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Give me fome flip of this moft blifsful tree,
And in my garden planted shall it be.


Then how two wives their lord's deftruction prove Thro' hatred one, and one thro' too much love; That for her husband mix'd a pois'nous draught, And this for luft an am'rous philtre bought : The nimble juice foon feiz'd his giddy head, Frantic at night, and in the morning dead.


How fome with fwords their fleeping lords have flain, And fome have hammer'd nails into their brain, And some have drench'd them with a deadly potion; All this he read, and read with great devotion.


Long time I heard, and fwell'd, and blush'd, and


But when no end of these vile tales I found,
When still he read, and laugh'd, and read again,
And half the night was thus confum❜d in vain;
Provok'd to vengeance, three large leaves I tore 415
And with one buffet fell'd him on the floor.
With that my husband in a fury rofe,

And down he fettled me with hearty blows.
I groan'd, and lay extended on my fide;

Oh! thou haft flain me for my wealth (I cry'd) 420
Yet I forgive thee-take my last embrace —
He wept, kind foul! and stoop'd to kiss my face;
I took him fuch a box as turn'd him blue,
Then figh'd and cry'd, Adieu, my dear, adieu !


But after many a hearty ftruggle past,
I condefcended to be pleas'd at last.
Soon as he said, My mistress and my wife,
Do what you lift, the term of all your life:
I took to heart the merits of the cause,
And flood content to rule by wholesome laws;
Receiv'd the reins of abfolute command,
With all the government of house and land,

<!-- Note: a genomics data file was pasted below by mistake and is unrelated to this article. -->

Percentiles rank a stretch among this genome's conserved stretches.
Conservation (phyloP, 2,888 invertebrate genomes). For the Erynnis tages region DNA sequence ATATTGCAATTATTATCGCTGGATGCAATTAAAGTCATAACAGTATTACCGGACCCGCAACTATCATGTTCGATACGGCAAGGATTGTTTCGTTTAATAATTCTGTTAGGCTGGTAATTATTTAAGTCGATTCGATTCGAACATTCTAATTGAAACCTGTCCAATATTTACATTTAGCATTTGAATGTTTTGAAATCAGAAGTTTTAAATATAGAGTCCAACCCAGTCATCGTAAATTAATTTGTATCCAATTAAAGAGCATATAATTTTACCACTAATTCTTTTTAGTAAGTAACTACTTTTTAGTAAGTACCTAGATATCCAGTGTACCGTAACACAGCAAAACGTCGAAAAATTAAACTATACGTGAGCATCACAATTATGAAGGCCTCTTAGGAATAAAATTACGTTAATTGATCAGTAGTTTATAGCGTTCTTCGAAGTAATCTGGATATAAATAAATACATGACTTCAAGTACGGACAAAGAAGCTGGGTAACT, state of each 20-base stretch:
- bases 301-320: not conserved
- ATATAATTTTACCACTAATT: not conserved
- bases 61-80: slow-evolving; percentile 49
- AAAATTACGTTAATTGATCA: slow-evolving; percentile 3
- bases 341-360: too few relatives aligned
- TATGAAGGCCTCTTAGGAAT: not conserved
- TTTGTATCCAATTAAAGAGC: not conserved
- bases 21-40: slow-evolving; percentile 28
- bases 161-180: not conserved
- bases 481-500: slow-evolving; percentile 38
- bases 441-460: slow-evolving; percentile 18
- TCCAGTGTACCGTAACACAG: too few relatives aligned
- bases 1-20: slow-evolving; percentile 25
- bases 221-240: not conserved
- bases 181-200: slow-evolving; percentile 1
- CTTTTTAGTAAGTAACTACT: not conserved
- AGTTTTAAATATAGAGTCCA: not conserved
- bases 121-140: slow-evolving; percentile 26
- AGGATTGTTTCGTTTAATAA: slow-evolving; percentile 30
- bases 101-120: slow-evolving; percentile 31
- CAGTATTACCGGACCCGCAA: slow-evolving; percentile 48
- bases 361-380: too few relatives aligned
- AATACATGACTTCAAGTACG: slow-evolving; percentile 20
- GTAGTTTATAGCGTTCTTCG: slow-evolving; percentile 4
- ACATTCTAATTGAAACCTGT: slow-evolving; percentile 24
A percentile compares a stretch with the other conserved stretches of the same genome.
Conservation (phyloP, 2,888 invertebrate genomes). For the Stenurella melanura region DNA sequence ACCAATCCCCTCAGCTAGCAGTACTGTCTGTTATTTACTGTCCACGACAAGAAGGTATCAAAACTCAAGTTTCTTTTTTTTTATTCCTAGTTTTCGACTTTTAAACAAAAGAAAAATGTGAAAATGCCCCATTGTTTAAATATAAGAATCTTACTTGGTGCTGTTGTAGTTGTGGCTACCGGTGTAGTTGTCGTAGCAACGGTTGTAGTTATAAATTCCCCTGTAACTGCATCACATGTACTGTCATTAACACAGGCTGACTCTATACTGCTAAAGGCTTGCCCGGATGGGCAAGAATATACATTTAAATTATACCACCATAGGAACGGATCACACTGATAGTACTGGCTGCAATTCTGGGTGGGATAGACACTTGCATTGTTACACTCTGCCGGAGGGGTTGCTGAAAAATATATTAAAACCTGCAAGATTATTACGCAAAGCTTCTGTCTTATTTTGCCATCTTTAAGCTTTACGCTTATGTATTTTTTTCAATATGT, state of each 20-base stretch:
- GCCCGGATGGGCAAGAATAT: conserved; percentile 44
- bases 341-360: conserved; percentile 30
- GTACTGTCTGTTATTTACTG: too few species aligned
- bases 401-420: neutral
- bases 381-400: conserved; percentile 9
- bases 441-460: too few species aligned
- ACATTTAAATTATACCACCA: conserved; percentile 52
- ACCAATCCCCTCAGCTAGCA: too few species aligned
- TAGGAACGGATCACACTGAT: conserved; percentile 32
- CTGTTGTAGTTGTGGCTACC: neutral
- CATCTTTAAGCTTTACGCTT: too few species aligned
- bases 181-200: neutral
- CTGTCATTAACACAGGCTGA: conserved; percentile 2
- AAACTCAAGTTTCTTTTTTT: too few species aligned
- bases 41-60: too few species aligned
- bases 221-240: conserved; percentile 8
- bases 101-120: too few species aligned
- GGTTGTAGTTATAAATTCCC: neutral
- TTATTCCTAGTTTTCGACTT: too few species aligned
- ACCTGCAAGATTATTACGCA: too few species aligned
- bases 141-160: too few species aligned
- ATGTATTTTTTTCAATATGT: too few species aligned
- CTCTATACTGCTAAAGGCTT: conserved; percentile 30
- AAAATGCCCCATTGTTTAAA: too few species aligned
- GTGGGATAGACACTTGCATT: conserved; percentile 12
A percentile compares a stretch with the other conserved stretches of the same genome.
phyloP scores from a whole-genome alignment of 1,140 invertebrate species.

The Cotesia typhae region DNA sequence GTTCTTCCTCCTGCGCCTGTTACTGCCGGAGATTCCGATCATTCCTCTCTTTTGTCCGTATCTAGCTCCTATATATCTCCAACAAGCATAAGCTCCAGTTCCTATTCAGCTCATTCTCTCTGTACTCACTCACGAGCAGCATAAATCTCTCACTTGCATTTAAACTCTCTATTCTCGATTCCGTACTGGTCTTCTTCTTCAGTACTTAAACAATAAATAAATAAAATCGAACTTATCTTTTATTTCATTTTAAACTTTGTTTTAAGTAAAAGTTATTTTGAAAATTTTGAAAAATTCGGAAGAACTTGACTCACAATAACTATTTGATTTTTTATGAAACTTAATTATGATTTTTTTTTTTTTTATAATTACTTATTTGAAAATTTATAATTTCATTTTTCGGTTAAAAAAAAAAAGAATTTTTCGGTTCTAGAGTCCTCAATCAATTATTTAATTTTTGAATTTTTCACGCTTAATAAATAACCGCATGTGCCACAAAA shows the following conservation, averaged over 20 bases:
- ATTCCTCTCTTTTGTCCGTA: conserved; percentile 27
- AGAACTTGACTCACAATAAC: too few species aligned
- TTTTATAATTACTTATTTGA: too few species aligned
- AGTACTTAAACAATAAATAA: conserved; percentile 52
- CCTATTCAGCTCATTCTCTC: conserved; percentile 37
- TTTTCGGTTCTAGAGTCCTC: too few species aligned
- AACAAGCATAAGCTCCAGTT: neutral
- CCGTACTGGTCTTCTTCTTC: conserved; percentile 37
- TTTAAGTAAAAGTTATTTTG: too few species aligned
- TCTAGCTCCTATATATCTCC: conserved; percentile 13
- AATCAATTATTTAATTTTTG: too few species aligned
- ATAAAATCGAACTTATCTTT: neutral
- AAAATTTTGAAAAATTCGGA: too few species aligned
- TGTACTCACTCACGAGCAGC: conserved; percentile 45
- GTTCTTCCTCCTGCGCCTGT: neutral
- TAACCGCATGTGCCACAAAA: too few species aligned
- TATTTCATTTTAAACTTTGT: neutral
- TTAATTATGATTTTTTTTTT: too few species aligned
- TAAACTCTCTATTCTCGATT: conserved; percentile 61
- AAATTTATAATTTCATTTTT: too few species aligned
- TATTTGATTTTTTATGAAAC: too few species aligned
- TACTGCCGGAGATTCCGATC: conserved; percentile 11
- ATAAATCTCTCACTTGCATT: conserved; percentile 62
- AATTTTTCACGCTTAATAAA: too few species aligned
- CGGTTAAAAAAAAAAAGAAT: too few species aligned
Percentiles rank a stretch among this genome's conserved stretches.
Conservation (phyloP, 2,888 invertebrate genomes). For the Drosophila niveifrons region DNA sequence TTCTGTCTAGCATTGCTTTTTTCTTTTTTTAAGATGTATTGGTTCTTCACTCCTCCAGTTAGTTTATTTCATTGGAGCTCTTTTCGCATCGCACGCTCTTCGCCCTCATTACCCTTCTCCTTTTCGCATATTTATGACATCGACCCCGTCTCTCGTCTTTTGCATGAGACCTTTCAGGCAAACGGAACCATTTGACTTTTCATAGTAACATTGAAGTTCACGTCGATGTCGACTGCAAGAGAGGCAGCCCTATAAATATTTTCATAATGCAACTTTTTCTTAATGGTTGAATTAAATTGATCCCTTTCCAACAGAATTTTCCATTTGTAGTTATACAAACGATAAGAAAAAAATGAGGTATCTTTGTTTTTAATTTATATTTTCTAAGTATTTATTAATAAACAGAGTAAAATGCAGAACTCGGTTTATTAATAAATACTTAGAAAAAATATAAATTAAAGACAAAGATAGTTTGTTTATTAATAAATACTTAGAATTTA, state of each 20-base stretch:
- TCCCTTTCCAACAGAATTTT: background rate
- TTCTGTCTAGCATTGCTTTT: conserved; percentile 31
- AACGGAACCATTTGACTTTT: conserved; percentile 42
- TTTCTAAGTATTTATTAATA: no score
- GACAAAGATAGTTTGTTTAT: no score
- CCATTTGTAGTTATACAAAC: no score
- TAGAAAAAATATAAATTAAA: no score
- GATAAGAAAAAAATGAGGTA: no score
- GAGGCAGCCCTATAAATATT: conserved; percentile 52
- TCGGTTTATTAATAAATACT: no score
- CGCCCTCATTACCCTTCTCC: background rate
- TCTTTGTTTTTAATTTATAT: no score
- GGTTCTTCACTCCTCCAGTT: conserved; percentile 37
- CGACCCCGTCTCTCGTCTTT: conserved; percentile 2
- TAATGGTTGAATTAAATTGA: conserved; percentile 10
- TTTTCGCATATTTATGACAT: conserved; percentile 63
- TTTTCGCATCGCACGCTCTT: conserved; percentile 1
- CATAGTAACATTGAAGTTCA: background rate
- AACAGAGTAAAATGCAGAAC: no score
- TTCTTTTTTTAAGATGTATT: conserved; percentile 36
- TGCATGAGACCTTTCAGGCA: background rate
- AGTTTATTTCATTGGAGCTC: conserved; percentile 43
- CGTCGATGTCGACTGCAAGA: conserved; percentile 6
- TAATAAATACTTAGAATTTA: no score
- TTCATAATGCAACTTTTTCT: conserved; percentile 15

And empire o'er his tongue, and o'er his hand.
As for the volume that revil'd the dames,


'Twas torn to fragments, and condemn'd to flames.435 Now heav'n on all my husbands gone, bestow Pleasures above, for tortures felt below:

That reft they wish'd for, grant them in the grave,
And bless thofe fouls my conduct help'd to fave!

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EDIPUS King of Thebes having by mistake flain his father Laius, and marry'd his mother Jo cafta; put out his own eyes, and refign'd the realm to his fons, Eteocles and Polynices. Being neglected by them, he makes his prayer to the fury Tifiphone, to fow debate betwixt the brothers. They agree at laft to reign fingly, each a year by turns, and the firft lo tis obtain'd by Eteocles. Jupiter, in a council of the Gods, declares his refolution of punishing the Thebans, and Argives alfo, by means of a marriage betwixt Polynices and one of the daughters of Adraftus King of Argos. Juno opposes, but to no effect; and Mercury is fent on a meflage to the fhades, to the ghoft of Laius, who is to appear to Eteocles, and provoke him to break the agreement, Polynices in the mean time departs from Thebes by night, is overtaken by a ftorm, and arrives at Argos; where he meets with Tydeus, who had fled from Calydon, having kill'd his brother. Adraftus entertains them, having receiv'd an oracle from Apollo that his daughters fhould be marry'd to a Boar and a Lion, which he understands to be meant of thefe ftrangers by whom the hides of those beafts were worn, and who arriv'd at the time when he kept an annual feast in honour of that God. The rife of this folemnity he relates to his guefts, the loves of Phoebus and Pfamathe, and the ftory of Choraebus. He enquires, and is made acquainted with their defcent and quality: The facrifice is renew'd, and the book concludes with a Hymn to Apollo.


The Tranflator hopes he needs not apologize for his Choice of this piece, which was made almoft in his Childhood. finding the Verfion better than he expected, he gave it fome Correction a few years afterwards.

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Raternas acies, alternaque regna profanis
Decertata odiis, fontesque evolvere Thebas,
Pierius menti calor incidit. Unde jubetis
Ire, Deae gentifne canam primordia dirae ?
Sidonios raptus, et inexorabile pactum

Legis Agenoreae? fcrutantemque aequora Cadmum ?
Longa retro feries, trepidum fi Martis operti

Agricolam infandis condentem praelia fulcis
Expediam, penitufque fequar quo carmine muris
Jufferit Amphion Tyrios accedere montes.
Unde graves irae cognata in moenia Baccho,
Quod faevae Junonis opus: cui fumpferit arcum
Infelix Athamas, cur non expaverit ingens

Ionium, focio cafura Palaemone mater.


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